In January 1998, I returned to painting for the first time in
nearly 40 years. However, art was my passion during those four decades.
I read about art and artists voraciously and frequented every museum
and gallery in any location in which I found myself. My husband
and I have been collecting art since the mid-1980s.
I have worked hard since my return to painting, usually completing
an average of one piece each week while in and out of various painting
classes. Courses at the Worcester Art Museum, in the South of France
and at Castle Hill, Truro Center for the Arts on Cape Cod have provided
me with subject and inspiration. My painting teachers have given
me both open-ended instruction and encouragement. In 2000, I received
the Jacob Knight Emerging Artist award.
I have come to understand that the process of painting is mysterious.
When I begin to paint, it takes about several hours of intense work
before I know if I have a painting. Then the painting takes over.
I listen to it. I know and don't know what I am doing at the same
time. I work in a state of curiosity and wonder where the painting
will take me. I give myself to it and trust the process, the mystery.
I have no fear.
While I find some subjects in the real world of interiors, landscapes,
cityscapes, still lifes or portraits, it is not until I start to
paint that I know if my subject, imagination and skills will merge
and inspire me enough to produce a picture in which some meaning
becomes clear. I am always asking: "But what is this painting
about?" Meaning is finally conveyed to me in the language of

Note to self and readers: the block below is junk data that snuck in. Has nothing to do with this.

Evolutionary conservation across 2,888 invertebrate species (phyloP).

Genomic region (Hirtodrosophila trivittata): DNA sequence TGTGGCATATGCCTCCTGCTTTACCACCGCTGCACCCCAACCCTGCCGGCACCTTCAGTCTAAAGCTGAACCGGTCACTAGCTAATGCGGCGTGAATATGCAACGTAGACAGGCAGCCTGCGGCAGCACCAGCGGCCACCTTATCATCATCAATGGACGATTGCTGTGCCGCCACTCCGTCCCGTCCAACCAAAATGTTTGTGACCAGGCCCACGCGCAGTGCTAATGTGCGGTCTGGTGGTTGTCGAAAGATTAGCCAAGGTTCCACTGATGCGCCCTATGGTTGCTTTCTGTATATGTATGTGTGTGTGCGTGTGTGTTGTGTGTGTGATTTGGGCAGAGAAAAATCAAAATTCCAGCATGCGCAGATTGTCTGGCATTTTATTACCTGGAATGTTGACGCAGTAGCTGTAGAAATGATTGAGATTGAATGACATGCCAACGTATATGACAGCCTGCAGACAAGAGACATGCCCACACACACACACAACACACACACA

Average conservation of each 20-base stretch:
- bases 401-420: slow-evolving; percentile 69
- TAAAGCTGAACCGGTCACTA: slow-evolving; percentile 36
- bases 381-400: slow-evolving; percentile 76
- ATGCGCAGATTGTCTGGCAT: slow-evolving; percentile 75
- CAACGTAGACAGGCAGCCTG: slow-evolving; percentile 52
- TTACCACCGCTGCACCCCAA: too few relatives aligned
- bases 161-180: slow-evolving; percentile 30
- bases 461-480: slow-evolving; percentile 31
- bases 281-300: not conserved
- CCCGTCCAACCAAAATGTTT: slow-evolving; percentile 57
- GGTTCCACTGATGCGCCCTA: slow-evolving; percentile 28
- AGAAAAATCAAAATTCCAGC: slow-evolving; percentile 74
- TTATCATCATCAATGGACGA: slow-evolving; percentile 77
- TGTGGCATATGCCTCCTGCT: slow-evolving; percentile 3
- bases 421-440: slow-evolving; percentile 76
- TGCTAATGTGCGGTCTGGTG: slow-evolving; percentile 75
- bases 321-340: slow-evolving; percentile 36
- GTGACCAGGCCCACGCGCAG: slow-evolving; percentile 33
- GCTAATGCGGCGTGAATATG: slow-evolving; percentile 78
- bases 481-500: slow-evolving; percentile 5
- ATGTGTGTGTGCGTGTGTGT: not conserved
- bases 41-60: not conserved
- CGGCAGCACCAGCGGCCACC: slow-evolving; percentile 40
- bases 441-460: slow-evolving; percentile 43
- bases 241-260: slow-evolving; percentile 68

emotions: joy, fear, serenity, or discomfort. So the root of my
passion for painting is its dependence on emotion and whatever emotion
dominates the subject. The search for meaning is the same if I look
at someone else's art or my own.
I am also a poet and notice similarities between the process of
painting and writing poetry. If one were to examine poems from my
first collection, Gestures of Trees (Mellen Poetry Press, 2000),
it would be difficult not to notice the many references to art.
Indeed, some paintings have grown from my poems and poems have come
from my paintings; I am currently working on a manuscript that features
pairs of paintings and poems that have inspired each other, Reciprocity:
New and Selected Poems and Paintings. I have received a 2003 Worcester
Cultural Commission-Massachusetts Cultural Council creative arts
fellowship in support of this project.
My paintings represent a variety of subjects and techniques. Strong
expressive colors, stylized shapes and patterns dominate my work.
Acrylics, oils, oil sticks, oil pastels, pastels and pencils help
me to experiment and to achieve effects that I want. As each painting
emerges, I recognize my influences: Rouault, Redon, Chagall, Picasso,
Matisse, Monet, Degas, Hockney, van Gogh and the painters who influenced
them. For example, I painted an homage to van Gogh, which is based
on his homage to Millet' s "La Nuit Etoilée." Poet
John Ashbery said, "Rather than be pure, accept yourself as
numerous." He was talking about his style of mixing various
language and tones of voice in his poems. I believe that he is also
instructing me in my journey as a painter and poet.
View Judy's work here